Facebook and the never ending talks about privacy

As each day goes by, I see more and more people complaining when it comes to Facebook and privacy:

I’d like to make my friend list private. Cannot.

I’d like to have my profile visible only to my friends, not my boss. Cannot.

I’d like to support an anti-abortion group without my mother or the world knowing. Cannot.

And these are things that get shared while Facebook is being conscious and while their users have previously agreed to this.

It gets even worse. Let’s think of all the information that can get leaked without anybody wanting it, neither Facebook, neither the users. Let’s take a look at the latest publicly disclosed Facebook vulnerability. Yes, livechat sessions potentially exposed to attackers. Friend lists and other personal data that could get compromised. Pretty bad.

You’re not under control, no matter how much you would like to be. Try to imagine for a moment that everything would be perfect. Facebook would have 100% accurate and customizable privacy controls and only your few really good friends will be able to access your phone number or the pictures of how you got drunk during last night’s party. Also, the social networking platform itself would be technically flawless, with absolutely no vulnerabilities. I know, it’s an utopia, but we have to push things to the extreme. Even in this heavenly world where everything is perfect, imagine one of your trusted Facebook friends gets infected and his account gets compromised. From this point, everything that you carefully shared previously can potentially reach any audience. And it’s not even your fault.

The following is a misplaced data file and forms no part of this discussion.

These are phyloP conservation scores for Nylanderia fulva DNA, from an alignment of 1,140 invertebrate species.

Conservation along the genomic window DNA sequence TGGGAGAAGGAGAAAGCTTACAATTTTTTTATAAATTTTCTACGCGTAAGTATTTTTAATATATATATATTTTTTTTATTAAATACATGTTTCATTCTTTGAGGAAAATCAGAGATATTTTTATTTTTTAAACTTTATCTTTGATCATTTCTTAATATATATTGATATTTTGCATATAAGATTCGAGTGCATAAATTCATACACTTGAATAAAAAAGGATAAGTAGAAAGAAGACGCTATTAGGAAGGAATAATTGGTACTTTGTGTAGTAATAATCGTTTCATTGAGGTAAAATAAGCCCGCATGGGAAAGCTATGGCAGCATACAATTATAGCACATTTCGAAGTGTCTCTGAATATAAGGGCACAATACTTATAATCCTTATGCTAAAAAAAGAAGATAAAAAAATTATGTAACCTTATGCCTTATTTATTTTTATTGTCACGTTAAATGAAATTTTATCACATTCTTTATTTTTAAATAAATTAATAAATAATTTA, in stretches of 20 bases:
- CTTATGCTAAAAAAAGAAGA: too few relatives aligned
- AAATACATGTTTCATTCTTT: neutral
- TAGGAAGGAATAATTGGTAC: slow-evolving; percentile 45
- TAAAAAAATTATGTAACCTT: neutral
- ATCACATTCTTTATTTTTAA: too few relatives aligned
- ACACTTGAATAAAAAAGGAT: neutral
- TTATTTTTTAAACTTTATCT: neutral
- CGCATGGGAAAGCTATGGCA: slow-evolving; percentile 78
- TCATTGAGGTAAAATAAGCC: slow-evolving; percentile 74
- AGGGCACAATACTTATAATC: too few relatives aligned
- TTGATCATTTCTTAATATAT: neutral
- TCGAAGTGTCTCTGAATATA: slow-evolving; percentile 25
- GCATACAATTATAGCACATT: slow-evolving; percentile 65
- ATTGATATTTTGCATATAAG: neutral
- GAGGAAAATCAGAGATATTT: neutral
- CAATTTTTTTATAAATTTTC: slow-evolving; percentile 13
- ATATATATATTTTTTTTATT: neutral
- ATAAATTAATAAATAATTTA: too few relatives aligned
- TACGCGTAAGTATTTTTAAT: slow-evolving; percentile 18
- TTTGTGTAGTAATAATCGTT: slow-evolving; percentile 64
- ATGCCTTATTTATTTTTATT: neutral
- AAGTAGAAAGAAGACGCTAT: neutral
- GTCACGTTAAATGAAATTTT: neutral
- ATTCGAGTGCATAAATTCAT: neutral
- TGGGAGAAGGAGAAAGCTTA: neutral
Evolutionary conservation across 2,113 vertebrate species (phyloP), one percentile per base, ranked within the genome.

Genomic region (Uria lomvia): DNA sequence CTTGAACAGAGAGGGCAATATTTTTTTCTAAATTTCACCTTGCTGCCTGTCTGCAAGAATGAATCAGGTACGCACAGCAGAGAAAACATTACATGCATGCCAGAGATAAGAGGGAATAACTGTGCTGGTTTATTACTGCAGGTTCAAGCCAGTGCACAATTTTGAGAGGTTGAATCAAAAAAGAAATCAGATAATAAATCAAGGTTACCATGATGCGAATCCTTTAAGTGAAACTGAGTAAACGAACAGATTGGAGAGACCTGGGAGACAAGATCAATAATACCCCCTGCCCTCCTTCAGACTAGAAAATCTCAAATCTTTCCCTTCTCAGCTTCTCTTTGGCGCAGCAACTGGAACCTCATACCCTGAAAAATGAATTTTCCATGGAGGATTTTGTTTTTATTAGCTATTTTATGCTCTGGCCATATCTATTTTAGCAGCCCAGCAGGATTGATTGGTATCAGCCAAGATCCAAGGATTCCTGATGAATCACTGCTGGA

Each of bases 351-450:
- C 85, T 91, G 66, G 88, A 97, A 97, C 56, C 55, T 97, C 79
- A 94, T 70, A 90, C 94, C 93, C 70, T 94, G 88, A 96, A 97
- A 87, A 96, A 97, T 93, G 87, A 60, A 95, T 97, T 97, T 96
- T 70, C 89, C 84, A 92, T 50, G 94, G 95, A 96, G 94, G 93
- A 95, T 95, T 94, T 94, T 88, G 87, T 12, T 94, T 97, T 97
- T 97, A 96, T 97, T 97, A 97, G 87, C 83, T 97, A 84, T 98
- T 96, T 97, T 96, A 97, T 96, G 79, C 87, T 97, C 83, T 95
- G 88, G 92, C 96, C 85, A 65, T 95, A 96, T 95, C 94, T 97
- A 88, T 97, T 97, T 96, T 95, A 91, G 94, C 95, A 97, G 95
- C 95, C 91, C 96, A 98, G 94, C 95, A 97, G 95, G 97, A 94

The solution is simple. Just delete your account. Problem solved. Simple, huh? Yes, but let’s face it, we’re not going to do this anytime soon. We’ll continue to complain, only to go back home and log-in to Facebook once again.

I propose something different. And I’m always giving this advice to anyone who asks me about privacy and social networks: as long as you have a social networking account, make sure you behave thinking that sooner or later, the things you do online can be seen by anyone. Expect the best, but think of the worst. Don’t upload a picture, don’t post a link or a comment unless you are prepared to take responsibility for your actions. I know it might be hard to decide, but if in doubt, just don’t do it. Don’t do it unless it’s something that you’re ready to share with any person from your past, present or future life. Be honest to yourself first and you won’t have any problems. I think it’s common sense.

Facebook and the never ending talks about privacy

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